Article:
Inflation will work its dark magic. The federal government is printing and borrowing money to fund the bailouts and the stimulus packages, present and future, which may ultimately approach $2 trillion. We will deal with inflation later, when we have to, Federal Reserve Chairman Bernancke has said.
Land investments bought in 2009 when prices are pressured will benefit from the inflation that looms in the future.
No investment is free of all risks. Buying land involves three types of risks: 1) paying more than the property is worth to the buyer; 2) not knowing something about the property that would have negative future consequences; and 3) being buffeted by deteriorating personal finances or economic changes that force an untimely sale.
Disciplined buying can prevent impulsive, emotional overpaying for property. The price a buyer should pay is based on what the property’s assets and problems are worth to him in light of his resources and plans. The buyer’s price has nothing to do with the seller’s asking price, appraisal number, tax-assessed value and the seller’s opinions of value. Research can almost always discover defects in a property and establish the true values of its assets. These two risks, accordingly, can be minimized through research and analysis.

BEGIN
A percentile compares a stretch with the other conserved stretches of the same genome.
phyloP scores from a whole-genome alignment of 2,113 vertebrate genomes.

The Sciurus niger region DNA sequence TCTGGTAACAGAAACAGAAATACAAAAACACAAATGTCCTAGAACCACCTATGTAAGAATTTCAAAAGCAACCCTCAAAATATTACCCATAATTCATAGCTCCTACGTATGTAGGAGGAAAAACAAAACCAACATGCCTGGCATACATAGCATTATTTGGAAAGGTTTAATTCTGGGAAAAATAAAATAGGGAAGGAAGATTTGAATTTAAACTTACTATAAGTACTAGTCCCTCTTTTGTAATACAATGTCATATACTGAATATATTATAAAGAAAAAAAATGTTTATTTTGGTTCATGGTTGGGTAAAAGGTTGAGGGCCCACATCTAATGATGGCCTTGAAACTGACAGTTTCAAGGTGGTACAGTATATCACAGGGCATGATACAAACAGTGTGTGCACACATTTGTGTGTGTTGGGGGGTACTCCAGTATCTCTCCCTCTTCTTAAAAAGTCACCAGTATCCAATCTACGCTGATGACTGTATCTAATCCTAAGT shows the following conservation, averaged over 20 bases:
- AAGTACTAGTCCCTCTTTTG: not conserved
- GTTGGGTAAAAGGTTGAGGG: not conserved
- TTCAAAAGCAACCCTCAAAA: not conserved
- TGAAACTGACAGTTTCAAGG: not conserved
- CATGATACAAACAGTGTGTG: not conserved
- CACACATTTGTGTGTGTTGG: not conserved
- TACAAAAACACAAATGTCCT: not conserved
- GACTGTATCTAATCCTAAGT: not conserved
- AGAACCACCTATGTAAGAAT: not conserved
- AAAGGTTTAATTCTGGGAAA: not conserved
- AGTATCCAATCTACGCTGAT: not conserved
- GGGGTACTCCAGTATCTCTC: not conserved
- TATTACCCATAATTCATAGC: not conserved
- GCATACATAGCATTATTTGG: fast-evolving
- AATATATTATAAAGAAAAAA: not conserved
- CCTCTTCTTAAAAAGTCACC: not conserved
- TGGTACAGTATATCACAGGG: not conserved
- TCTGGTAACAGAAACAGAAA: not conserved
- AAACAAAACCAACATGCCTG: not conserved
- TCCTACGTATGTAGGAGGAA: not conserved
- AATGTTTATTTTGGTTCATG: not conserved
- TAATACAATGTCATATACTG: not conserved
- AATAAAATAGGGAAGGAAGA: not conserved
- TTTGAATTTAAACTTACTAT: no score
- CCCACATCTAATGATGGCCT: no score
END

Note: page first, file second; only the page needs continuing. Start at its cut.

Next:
The risk of changed circumstances cannot be controlled. It runs with everything we do, and don’t do. It should be factored in to every decision to buy property as in: What do I do if something bad happens? Dismissing the risk of changed circumstances because it’s hard to forecast and quantify doesn’t diminish it. Lack of planning for the worst case simply increases the cost if things come to that.
I have shelves of books written by “real-estate gurus,” most of whom I consider borderline Bernie Madoffs. They approach buying property as a testosterone competition to “git ‘er done.” Buying something was their goal, not buying intelligently. Any idiot could “git ‘er done” in recent years, and many now regret having done so.
Smart buying is a matter of getting the right property done at the right price and terms with no surprises. It’s a matter of thinking through, of discarding 100 possibilities to find one that works, of knowing how to determine a buyer’s price.
The 2009 buyer’s market does not relieve buyers of the responsibility they bear to themselves to act prudently when the smell of seller fear fills them with the scent of opportunity.
Using one’s head in real estate is usually a pretty good rule to follow.